The only assessment I can see open source is focused on it’s broader Transnational crime efforts. This is not surprising given how rarely CT work has transparent oversight.

Hope that is relevant. I am not aware of anything specifically targeting anti-radicalisation sorry.

27/03/2015 @ 17:11
by Timothy Reid

A few elements:

There was a lot of work done in Lebanon to re-organize the security sector in order to reduce terrorism while I was working with UNIFIL from 2006-2009. Some of the elements involved creating a new border unit and improving border control measures, improving the technical capacity of the security forces (in particular the Internal Security Forces) to conduct investigations (notably phone tracing and crime scene investigation), tighter control of the Palestinian refugee camps (notably Nahr al-Bared in Tripoli but recently including the formation of an internal Palestinian force for other camps), the formation of the International Independent Investigation Commission (IIIC) and subsequently the Special Tribunal for Lebanon, and a program of deradicalization. These are tempered by the political realities of Lebanon such as the sectarian division of Lebanese institutions, Hezbollah's state within a state, the perceived Israeli threat, the wars in Syria and Iraq, and the automy granted to Palestinian refugee camps, particularly the armed ones of the PFLP-GC and Fatah Intifada.

In Libya the entire system of security sector governance was in dire straits after 42 years of Qadhafi and a civil war but the international community and senior UN leadership did not take the threat seriously enough.  They believed that the revolutionary militias would take care of everything and forming a new army and police would only take a few months. Many initiatives were taken and progress finally started to be made but this area was not considered a priority and things started to go backward.  Inevitably, the militias started to each act according to their own perceived inerests, particularly but not exclusively the Islamist ones. Many of their actions could be considered "terrorist" and thus all the efforts to form a functional security forces functioning under rule of law should be considered as "anti-terrorist" SSR.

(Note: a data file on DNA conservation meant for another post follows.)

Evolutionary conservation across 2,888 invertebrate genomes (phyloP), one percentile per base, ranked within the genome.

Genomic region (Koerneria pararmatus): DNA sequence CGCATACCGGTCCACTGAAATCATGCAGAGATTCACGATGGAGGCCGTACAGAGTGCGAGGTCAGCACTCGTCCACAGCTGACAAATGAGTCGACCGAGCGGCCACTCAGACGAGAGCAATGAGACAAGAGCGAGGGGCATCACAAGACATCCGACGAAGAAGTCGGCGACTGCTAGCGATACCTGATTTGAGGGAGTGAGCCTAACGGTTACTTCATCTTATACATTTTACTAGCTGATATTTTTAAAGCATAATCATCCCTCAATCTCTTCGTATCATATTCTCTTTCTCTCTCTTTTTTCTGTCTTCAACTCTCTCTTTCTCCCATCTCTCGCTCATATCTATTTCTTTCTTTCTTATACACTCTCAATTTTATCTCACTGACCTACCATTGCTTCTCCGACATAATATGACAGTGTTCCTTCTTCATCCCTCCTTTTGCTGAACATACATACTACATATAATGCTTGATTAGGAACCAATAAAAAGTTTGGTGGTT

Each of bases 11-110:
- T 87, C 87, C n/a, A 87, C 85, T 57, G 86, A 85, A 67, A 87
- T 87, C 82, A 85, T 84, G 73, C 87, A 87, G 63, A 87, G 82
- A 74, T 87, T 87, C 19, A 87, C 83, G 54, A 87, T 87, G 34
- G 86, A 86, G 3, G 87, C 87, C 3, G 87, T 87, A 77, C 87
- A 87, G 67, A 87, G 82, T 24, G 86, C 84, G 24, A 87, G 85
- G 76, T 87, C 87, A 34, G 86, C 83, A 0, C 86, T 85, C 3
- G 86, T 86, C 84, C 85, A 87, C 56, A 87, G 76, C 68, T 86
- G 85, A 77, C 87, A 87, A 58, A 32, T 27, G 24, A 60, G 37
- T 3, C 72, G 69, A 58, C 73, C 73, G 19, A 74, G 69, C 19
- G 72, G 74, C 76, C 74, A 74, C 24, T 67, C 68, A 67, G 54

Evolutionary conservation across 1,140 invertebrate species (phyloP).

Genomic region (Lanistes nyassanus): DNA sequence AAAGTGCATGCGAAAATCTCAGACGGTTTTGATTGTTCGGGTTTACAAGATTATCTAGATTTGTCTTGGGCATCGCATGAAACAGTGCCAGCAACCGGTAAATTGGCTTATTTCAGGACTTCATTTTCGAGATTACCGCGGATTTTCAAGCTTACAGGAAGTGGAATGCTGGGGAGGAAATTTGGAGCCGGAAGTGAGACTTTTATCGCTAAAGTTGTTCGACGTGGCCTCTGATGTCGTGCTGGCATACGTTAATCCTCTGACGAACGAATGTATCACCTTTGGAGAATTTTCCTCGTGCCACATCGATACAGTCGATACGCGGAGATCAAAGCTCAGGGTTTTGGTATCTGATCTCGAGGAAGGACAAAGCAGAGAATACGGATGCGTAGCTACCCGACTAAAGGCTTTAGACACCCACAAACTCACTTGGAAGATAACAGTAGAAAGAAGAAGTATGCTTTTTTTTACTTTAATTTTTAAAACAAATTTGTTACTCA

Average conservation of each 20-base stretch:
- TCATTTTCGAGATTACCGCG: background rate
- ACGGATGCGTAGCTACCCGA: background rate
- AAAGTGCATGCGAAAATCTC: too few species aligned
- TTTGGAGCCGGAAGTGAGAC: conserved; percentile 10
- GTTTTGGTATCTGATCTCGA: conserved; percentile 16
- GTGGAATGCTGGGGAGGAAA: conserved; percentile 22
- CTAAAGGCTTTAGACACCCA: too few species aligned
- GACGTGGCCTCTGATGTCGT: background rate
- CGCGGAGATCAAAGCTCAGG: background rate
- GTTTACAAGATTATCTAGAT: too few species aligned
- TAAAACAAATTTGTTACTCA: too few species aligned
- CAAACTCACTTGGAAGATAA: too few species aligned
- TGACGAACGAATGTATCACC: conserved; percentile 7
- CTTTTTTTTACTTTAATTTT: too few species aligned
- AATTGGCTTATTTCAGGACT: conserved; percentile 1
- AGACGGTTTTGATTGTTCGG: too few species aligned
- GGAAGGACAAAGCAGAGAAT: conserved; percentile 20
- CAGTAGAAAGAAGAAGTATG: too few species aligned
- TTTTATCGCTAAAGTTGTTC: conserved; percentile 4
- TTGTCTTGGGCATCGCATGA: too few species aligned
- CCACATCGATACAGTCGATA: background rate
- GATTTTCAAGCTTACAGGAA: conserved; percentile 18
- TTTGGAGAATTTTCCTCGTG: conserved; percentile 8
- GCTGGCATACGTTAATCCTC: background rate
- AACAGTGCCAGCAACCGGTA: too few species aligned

Similar efforts in places such as the DRC should be considered in the same light.  Unfortunately, insufficient resources and attention were devoted to forming professional forces under rule of law.  Too often, political deals were made to bring in terrorist groups and give high rank to terrorists. These terrorists were usually acting as proxies of Rwanda and Uganda, who in turn received copious financing from the World Bank, IMF, EU and diverse Western governments like the US and UK. A significant problem is that many "SSR experts" have never actually served in security forces and do not fully understand the amount of time, resources and manpower needed to transform these institutions.  It requires at least a decade and a cast of thousands; not 2 months and a few power point presentations.

Finally, for a more Western example, you could look at the current anti-terrorist bill before the Canadian Parliament that gives increased powers to law enforcement officials.   Previously, in 1984, the Canadian Security Intelligence Service was created to take over many of the functions of the Royal Canadian Mounted Police for these issues. For that matter, you could also look at the massive changes in American procedures and security structures.  As a small example: 20 years ago, as a Canadian all I had to do was to show up at the border. Now, I have to show my passport and there is a constant presence of border control patrolling in the area.